In Russia, two nations agree on pipeline

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In Russia, two nations agree on pipeline


Korean President Lee Myung-bak, left, and Russian President Dmitri Medvedev, right, are seen during a Russian-South Korean forum in St. Petersburg, Russia, yesterday. [Joint Press Corps]

ST. PETERSBURG, Russia - President Lee Myung-bak and Russian President Dmitri Medvedev agreed yesterday to work closely together on a project to build a gas pipeline linking the two countries via North Korea, saying it would benefit all three countries involved.

The gas pipeline project was among key topics in summit talks between Lee and Medvedev held in Russia’s second-largest city of St. Petersburg, along with efforts to end North Korea’s nuclear programs and ways to bolster economic and other cooperation between Russia and South Korea.

“The two leaders shared an understanding that the project to bring Russian natural gas through a pipeline via North Korea, if pushed forward successfully, will bring economic benefits to all three countries and agreed to cooperate closely to realize this,” the South’s presidential office said in a statement.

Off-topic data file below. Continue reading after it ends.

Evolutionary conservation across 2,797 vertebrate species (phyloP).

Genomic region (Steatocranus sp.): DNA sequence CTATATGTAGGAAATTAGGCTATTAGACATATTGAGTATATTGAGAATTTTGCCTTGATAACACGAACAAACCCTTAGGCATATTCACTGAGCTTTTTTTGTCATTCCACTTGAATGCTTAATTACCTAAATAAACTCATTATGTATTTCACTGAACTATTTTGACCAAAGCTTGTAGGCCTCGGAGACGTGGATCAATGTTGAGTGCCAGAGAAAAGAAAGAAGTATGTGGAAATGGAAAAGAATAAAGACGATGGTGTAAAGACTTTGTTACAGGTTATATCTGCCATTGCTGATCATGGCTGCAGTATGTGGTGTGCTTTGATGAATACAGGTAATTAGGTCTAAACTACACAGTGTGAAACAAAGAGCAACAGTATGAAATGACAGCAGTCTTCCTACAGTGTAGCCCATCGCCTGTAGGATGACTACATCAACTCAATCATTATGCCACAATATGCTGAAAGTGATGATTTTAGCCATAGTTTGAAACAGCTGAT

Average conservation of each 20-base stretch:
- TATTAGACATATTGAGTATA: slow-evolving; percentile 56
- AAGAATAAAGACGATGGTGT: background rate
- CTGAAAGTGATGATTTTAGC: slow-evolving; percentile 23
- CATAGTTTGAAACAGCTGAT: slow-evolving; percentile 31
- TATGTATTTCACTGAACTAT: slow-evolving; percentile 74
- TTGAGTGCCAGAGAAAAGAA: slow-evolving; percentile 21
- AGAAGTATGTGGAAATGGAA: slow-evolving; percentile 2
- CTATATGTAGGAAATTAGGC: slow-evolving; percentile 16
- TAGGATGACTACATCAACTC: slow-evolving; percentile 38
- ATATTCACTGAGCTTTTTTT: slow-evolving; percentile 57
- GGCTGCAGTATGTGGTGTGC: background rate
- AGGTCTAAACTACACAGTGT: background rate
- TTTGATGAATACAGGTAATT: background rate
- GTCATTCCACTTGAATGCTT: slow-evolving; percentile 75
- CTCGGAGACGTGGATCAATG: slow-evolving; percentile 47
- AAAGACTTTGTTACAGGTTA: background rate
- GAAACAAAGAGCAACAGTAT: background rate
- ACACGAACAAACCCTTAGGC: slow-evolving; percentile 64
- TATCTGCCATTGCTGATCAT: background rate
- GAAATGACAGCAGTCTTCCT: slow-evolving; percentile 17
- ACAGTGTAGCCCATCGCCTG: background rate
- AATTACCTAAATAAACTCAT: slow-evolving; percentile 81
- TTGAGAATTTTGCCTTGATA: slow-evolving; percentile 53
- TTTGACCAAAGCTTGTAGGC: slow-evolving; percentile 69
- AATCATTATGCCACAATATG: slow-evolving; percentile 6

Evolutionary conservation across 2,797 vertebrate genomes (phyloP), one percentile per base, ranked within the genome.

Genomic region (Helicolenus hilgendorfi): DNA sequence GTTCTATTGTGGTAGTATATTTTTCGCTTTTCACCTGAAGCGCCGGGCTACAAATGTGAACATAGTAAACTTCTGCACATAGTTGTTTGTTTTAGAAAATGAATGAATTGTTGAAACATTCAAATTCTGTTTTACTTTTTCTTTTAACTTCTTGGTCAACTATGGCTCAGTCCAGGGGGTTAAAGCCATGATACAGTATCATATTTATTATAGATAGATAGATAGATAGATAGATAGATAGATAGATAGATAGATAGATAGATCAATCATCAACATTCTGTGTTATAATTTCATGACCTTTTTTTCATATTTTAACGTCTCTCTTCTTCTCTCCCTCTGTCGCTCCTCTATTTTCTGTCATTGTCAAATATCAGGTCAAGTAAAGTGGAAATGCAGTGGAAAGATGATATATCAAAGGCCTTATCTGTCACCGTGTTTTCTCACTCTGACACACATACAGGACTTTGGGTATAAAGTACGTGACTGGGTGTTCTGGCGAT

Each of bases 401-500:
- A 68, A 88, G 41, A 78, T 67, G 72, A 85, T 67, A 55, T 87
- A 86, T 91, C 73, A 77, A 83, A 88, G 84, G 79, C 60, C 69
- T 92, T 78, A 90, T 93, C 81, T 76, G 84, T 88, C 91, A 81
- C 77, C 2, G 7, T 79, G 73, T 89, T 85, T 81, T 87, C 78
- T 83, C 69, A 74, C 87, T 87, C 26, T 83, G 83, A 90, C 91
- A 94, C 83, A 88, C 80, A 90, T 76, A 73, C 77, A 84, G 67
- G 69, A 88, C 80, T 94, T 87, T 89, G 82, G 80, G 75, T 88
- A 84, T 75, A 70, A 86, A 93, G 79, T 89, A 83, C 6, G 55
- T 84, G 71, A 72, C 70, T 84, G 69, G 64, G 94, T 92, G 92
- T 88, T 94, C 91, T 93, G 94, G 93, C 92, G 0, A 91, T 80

Lee said, however, that he is concerned about the potential safety risks associated with the pipeline’s passage through the provocative North in the wake of the regime’s two deadly attacks on the South last year and called for Russia’s cooperation to resolve the nuclear standoff and other North Korea issues.

“The two leaders agreed that if this issue is addressed, they could also consider a project to provide surplus electricity from Russia’s Far East to South Korea via North Korea,” the presidential office said.

The massive project, which has been discussed for about 20 years, has never materialized due in part to security tensions. It gained momentum, however, after the North’s leader, Kim Jong-il, in summit talks with Medvedev in August, expressed his willingness to permit the envisioned pipeline to go through.

The project has drawn much media attention as it could help reduce tensions between the two Koreas.

On Tuesday, an official with Russia’s state-run gas firm Gazprom said the company and its South Korean counterpart, Korea Gas Corp., agreed in a memorandum of understanding signed in September to start construction of the pipeline in 2013 and ship Siberian gas through the connection from 2017.

South Korean officials downplayed the significance of that timeline, however, saying the project still has a long way to go. Officials said South Korea and Russia can launch meaningful negotiations only after Russia and North Korea agree on pipeline transit fees.

While discussing North Korea, Lee and Medvedev agreed to cooperate closely to lay the groundwork for resumption of six-party talks, aimed at ending Pyongyang’s nuclear ambitions, based on the common understanding that a comprehensive and fundamental resolution of the issue is key to peace and stability in the region, the statement said.

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